Pakistan Telecom Sees Return to Profit as Workers Retire Early
Pakistan Telecommunications Co. (PTC), the country’s biggest phone-service provider, forecast a return to profit by its fiscal fourth quarter as workers opting for early retirement cut labor costs.
“We will return to profitability after we absorb the cost of retiring employees,” Naveed Saeed, senior executive vice president for the Islamabad-based company’s commercial unit, said in an interview on Oct. 22. “Our revenue growth is strong and we are really trying to contain the costs.”
Pakistan Telecom has struggled to increase revenue from its fixed-line unit as mobile-phone operators including Telenor ASA (TEL) and China Mobile Ltd. (941) grab market share. The telecommunications market was deregulated in 2004, and the number of mobile-phone users jumped more than ninefold in the past seven years in the country of 180 million people.
Profitability for Pakistan Telecom was hurt in the first quarter as it absorbed the cost of a voluntary retirement progam that reduced its workforce by between 5,000 and 6,000 employees, Saeed said at the company’s headquarters. A similar program in 2008 saw 35,000 of 50,000 employees retire early.
Saeed forecast 7 percent sales growth for the current financial year, which ends in June. That’s higher than the 6.4 percent average annual revenue growth for Pakistan Telecom in the past five fiscal years, according to data compiled by Bloomberg. About half of the company’s revenue goes to paying salaries for an estimated 25,000 permanent and contractual employees.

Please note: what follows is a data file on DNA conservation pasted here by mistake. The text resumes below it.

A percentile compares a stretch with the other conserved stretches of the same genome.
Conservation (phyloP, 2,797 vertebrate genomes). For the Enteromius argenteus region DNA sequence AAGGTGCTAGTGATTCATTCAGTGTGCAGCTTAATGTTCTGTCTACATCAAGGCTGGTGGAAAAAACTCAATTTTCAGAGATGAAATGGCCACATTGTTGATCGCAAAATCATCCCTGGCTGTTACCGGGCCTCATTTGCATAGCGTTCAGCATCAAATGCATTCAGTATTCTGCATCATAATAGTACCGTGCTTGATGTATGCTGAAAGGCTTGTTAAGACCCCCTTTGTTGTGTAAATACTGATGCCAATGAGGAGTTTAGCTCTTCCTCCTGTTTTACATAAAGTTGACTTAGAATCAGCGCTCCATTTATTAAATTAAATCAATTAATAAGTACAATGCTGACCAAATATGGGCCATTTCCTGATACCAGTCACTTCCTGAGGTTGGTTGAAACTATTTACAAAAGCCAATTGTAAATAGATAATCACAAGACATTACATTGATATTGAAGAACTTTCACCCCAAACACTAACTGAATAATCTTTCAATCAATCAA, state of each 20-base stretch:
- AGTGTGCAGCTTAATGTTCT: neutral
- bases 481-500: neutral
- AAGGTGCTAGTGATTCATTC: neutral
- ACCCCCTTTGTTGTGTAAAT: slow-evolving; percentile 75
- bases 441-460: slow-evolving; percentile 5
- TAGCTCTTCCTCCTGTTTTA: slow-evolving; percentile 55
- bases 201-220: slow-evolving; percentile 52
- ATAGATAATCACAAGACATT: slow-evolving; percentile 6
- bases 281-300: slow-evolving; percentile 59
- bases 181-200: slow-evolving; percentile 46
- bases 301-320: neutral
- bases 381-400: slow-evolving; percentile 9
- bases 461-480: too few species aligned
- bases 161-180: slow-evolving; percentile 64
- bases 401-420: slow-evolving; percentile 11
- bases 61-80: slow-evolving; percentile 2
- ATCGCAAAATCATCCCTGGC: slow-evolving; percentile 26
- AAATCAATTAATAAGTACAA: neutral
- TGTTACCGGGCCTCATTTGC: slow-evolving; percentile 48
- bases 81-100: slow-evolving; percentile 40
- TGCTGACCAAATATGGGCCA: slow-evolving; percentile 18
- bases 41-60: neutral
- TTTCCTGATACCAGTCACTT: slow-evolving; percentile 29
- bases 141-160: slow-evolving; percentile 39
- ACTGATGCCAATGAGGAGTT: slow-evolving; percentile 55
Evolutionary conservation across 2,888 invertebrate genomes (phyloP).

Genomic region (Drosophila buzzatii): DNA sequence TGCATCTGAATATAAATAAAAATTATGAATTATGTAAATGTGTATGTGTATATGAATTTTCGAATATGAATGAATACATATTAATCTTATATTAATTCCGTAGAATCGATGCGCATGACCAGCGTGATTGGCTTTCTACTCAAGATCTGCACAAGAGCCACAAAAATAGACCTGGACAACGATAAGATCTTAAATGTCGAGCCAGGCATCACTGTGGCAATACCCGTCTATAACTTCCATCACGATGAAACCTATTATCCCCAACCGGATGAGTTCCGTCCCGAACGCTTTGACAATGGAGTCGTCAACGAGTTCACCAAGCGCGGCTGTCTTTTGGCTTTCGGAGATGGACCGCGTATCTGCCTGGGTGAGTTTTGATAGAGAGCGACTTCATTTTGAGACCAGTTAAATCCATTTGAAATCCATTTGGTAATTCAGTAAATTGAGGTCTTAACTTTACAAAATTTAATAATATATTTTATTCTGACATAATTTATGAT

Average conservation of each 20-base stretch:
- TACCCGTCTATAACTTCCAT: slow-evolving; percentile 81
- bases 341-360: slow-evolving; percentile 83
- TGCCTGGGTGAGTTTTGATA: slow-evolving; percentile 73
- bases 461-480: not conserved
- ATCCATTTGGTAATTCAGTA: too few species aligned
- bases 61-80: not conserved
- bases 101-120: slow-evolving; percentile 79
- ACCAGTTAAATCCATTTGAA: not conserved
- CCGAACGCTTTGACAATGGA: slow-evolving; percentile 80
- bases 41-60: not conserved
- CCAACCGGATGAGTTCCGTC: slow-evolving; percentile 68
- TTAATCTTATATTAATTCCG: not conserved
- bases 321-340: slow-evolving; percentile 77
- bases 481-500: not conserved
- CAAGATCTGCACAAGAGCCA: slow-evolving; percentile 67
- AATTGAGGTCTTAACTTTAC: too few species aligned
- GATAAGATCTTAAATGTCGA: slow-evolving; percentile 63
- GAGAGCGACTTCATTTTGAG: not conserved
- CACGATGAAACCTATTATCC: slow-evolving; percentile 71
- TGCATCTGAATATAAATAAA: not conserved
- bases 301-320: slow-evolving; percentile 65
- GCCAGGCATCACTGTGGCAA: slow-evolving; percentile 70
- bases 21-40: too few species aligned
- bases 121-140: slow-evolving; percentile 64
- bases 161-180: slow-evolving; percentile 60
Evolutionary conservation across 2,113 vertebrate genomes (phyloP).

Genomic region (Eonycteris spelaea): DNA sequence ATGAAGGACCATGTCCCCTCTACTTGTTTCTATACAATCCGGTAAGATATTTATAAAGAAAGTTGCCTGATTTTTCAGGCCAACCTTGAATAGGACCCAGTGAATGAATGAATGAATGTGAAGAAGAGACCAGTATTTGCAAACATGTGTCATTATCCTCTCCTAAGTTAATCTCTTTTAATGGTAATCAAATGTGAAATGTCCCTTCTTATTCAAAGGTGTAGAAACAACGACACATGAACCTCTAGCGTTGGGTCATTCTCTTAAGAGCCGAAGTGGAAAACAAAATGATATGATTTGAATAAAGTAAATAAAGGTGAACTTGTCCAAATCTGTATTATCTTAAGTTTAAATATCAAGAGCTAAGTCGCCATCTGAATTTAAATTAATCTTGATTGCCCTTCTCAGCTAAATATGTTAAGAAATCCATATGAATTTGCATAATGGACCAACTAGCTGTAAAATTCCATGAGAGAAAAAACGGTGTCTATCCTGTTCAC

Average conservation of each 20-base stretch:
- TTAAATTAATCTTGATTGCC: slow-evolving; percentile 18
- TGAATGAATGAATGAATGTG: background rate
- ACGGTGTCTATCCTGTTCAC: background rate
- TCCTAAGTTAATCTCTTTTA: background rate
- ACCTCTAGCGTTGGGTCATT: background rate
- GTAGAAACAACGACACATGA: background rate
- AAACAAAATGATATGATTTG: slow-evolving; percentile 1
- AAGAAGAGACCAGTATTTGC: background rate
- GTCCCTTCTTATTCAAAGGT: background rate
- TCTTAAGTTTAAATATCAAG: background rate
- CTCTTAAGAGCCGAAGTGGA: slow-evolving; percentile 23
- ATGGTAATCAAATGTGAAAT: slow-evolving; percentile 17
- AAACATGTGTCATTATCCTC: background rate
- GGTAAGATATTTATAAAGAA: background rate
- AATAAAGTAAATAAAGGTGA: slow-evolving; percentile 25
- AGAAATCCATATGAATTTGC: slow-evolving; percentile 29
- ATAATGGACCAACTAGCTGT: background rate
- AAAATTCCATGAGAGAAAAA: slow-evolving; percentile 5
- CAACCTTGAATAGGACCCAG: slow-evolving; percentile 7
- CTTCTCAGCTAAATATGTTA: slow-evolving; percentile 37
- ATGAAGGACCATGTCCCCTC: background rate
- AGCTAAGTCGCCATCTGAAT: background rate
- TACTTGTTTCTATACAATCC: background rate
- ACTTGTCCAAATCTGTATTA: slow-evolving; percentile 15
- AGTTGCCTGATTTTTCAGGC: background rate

Pakistan Telecom fell 3.3 percent to 18.57 rupees yesterday. That pared the stock’s gain this year to 79 percent, compared with an advance of about 40 percent for the Karachi Stock Exchange 100 Index.
Pakistan Telecom, controlled by Emirates Telecommunications Corp. (ETISALAT), posted a loss of 8.26 billion rupees ($86.4 million) in the three months through September, its first quarterly loss in more than four years. That compared with a profit of 2.23 billion rupees a year earlier.
Fixed-line users fell to 2.9 million last year from the peak of 5.2 million in Pakistan Telecom’s financial year that ended in June 2005, as more people switched to mobile phones.
The number of mobile-phone users in the country grew to 119.8 million as of May this year from 12.7 million in 2005, according to the Pakistan Telecom Authority.
“They will be back to profit by the end of this year,” said Ayub Ansari, a Karachi-based analyst at AKD Securities, in a telephone interview. “There has been a steady growth in their core businesses. The cellular segment continues to grow, plus the broadband segment is also very exciting. That’s the next big thing for Pakistan and PTCL in particular.”
Pakistan Telecom derives most of its sales from the broadband unit, which has more than 1 million customers and contributes about 25 percent to profit, Saeed said. Aqeel Shigri, a spokesman, said the unit has a market share of 90 percent.
The company, which also owns the country’s third-largest mobile-phone operator Ufone, plans to bid for 3G bandwidth licenses the government plans to auction this financial year, Saeed said.